U.S. Department of Defense
Office of the Assistant Secretary of Defense (Public Affairs)
IMMEDIATE RELEASE No. 925-09
November 24, 2009
DOD Identifies Army Casualty
The Department of Defense announced today the death of a soldier who was supporting Operation Enduring Freedom.
Staff Sergeant Matthew A. Pucino, 34, of Cockeysville, Maryland, died November 23, 2009 in Pashay Kala, Afghanistan, of wounds sustained when enemy forces attacked his unit with an improvised explosive device. He was assigned to the 2nd Battalion, 20th Special Forces Group of the Maryland Army National Guard in Glen Arm, Maryland.
26 November 2009:
For the second time in a month, a soldier with ties to Plymouth, Massachusetts, has been killed in Afghanistan.
Staff Sergeant Matthew A. Pucino, 34, who lived in Cockeysville, Maryland, died Monday in Pashay Kala, Afghanistan, when his mounted patrol unit was attacked with an IED.
Anthony Pucino, 39, of Norton said his cousin grew up in Plymouth and also lived in Bourne. He joined the military after the Sept. 11, 2001, terror attacks “because he wanted to help protect Americans,” Pucino said.
“He volunteered this time to go back. He loved what he did.”
Last week, U.S. Army Sergeant Benjamin Sherman, 21, was buried at Manomet Cemetery. The Plymouth High School graduate and Army paratrooper disappeared with a fellow soldier November 4 when they jumped into a river in western Afghanistan in an attempt to recover supplies.
Matthew Pucino was assigned to the 2nd Battalion, 20th Special Forces Group of the Maryland Army National Guard in Glen Arm. He is the 11th Maryland Army National Guardsman to die in the war on terror. He also served in Iraq and was deployed to Afghanistan in July. His cousin said this was his fourth tour of duty.
“Everything he set out to do, he was 100 percent all the time,” Anthony Pucino said. “He just had a heart of gold.”
Matthew Pucino enlisted in the U.S. Army in 2002. He earned a Green Beret as a Special Forces Engineer Sergeant.
Survivors include his parents, Albert and Kathryn Pucino of Orlando, Florida; and two sisters, Lisa Haglof of Sagamore and Melissa Pucino of Plymouth. They could not be reached.
Pucino said his cousin’s father is a retired state trooper.
A man from Cockeysville, Maryland, became the 845th soldier to die in the conflict in Afghanistan.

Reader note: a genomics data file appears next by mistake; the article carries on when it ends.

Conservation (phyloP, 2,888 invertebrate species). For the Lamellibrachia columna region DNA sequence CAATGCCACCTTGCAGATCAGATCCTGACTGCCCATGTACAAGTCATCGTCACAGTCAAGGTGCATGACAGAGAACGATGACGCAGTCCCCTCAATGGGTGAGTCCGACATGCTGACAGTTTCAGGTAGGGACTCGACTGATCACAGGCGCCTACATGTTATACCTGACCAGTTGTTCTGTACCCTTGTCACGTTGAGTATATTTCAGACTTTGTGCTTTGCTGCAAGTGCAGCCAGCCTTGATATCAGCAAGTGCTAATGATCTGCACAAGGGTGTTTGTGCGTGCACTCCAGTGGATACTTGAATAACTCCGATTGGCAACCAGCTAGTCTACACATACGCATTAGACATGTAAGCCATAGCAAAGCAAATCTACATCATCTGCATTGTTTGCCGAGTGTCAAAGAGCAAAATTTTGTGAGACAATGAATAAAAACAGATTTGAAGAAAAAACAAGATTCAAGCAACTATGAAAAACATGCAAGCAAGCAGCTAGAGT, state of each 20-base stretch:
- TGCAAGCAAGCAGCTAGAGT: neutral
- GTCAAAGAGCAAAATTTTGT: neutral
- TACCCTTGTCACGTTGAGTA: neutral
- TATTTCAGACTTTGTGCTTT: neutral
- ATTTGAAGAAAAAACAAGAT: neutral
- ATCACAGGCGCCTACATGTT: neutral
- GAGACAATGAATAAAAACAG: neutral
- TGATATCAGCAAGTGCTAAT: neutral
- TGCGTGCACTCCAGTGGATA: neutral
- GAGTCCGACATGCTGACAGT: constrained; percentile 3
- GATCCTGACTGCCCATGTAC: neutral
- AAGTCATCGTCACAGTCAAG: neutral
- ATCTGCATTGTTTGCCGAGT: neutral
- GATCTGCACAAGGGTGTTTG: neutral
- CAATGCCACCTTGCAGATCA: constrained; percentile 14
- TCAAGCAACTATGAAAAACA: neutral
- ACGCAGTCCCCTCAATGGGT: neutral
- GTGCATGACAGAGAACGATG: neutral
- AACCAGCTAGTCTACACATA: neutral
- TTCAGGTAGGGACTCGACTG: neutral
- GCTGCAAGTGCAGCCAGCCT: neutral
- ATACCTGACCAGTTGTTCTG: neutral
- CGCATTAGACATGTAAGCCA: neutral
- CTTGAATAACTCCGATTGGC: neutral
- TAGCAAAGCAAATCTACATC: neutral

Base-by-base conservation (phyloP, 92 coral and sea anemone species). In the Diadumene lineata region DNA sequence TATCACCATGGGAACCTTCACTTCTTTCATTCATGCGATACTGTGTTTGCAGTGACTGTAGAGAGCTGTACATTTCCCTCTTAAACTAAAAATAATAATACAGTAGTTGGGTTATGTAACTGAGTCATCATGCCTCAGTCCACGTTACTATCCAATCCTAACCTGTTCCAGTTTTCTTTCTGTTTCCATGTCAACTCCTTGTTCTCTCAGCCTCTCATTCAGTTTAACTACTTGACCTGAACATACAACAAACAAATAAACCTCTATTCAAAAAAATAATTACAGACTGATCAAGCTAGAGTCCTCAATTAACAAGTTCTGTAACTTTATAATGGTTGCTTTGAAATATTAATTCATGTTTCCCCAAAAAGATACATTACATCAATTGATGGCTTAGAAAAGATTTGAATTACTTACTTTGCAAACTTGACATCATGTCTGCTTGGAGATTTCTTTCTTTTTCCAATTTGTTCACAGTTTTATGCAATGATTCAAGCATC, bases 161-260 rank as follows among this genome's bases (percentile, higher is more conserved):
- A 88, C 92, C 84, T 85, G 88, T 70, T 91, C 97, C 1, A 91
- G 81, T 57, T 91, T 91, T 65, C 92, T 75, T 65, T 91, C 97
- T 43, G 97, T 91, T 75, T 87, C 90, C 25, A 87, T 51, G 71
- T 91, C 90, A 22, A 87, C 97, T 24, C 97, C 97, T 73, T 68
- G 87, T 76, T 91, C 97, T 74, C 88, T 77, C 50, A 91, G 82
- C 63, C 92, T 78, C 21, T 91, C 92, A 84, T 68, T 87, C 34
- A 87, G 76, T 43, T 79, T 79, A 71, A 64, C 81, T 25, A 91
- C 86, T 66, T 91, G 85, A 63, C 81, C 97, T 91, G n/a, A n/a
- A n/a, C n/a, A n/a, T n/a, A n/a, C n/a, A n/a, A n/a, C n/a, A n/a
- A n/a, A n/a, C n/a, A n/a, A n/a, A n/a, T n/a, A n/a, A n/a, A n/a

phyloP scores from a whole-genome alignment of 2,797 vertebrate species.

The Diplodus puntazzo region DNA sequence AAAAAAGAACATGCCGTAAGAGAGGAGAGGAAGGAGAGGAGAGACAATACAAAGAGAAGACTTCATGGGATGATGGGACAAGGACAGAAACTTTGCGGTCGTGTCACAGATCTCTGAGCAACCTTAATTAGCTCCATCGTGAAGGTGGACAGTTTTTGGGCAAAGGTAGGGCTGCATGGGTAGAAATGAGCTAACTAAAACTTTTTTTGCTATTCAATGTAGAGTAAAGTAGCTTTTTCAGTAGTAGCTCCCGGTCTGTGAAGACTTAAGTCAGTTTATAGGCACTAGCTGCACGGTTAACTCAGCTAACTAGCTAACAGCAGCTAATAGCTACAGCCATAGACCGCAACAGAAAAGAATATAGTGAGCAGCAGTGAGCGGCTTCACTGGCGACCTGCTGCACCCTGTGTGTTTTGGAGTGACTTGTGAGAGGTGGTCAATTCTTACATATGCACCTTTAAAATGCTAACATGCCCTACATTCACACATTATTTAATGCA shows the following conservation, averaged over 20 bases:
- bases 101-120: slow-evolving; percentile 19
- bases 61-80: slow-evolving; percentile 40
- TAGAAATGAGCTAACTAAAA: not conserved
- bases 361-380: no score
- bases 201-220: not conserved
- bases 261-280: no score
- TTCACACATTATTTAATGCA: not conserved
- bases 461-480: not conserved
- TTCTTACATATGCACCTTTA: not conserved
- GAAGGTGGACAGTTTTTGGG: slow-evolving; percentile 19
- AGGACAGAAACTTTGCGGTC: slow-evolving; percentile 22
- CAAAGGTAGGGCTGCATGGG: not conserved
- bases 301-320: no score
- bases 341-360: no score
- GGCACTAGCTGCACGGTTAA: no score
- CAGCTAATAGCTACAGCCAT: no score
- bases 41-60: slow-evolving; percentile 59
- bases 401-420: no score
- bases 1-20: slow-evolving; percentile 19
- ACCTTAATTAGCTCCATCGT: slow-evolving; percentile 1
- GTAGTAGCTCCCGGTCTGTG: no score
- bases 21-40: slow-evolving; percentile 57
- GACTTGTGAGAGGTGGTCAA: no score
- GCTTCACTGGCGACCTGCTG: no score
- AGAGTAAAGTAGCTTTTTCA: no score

Mike Schuh reports Army Staff Sergeant Matthew Pucino grew up in Massachusetts, but recently moved to Maryland.
Matthew A. Pucino, 34, recently became a resident of Cockeysville as part of a company of 80 Special Forces soldiers in Afghanistan from Glen Arm.
“Well, these are the best soldiers America can produce. These are our Special Forces soldiers. They've gone through some of the best training and the best schools,” said Major Charles Kohler, Maryland National Guard.
Pucino died early Monday in eastern Afghanistan near the Pakistani border. He was riding in a small all-terrain vehicle.
“He was in a vehicle, and an IED went off nearby, and he was killed,” said Kohler.
Pucino was an Engineer and an Intelligence Sergeant.
“He joined the military in 2002. This is not first deployment overseas,” said Kohler.
In fact, his service in Iraq earned him a Purple Heart when wounded, and a Bronze Star for meritorious service.
Three Marylanders have died in Afghanistan. Pucino is the second from his unit alone.
Chris Coffland, a reservist, was killed the week before. Like Pucino, a roadside explosive took his life.
“His whole life changed after 9/11, after 9/11 he felt he had a commitment to his country,” said Toni Coffland, mother.
Sgt. Pucino has requested to be buried at Arlington National Cemetery. His funeral will be held in a few weeks. His family is from Florida and Massachusetts.
NOTE: Sergeant Pucino will be laid to rest with full military honors on Friday, 11 December 2009 at 9 AM in Arlington National Cemetery.
PUCINO, MATTHEW ALBERT
- SSG US ARMY
- DATE OF BIRTH: 03/10/1975
- DATE OF DEATH: 11/23/2009
- BURIED AT: SECTION 60 SITE 8963
ARLINGTON NATIONAL CEMETERY
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Michael Robert Patterson was born in Arlington and is the son of a former officer of the US Army. So it was no wonder that sooner or later his interests drew him to American history and especially to American military history. Many of his articles can be found on renowned portals like the New York Times, Washingtonpost or Wikipedia.
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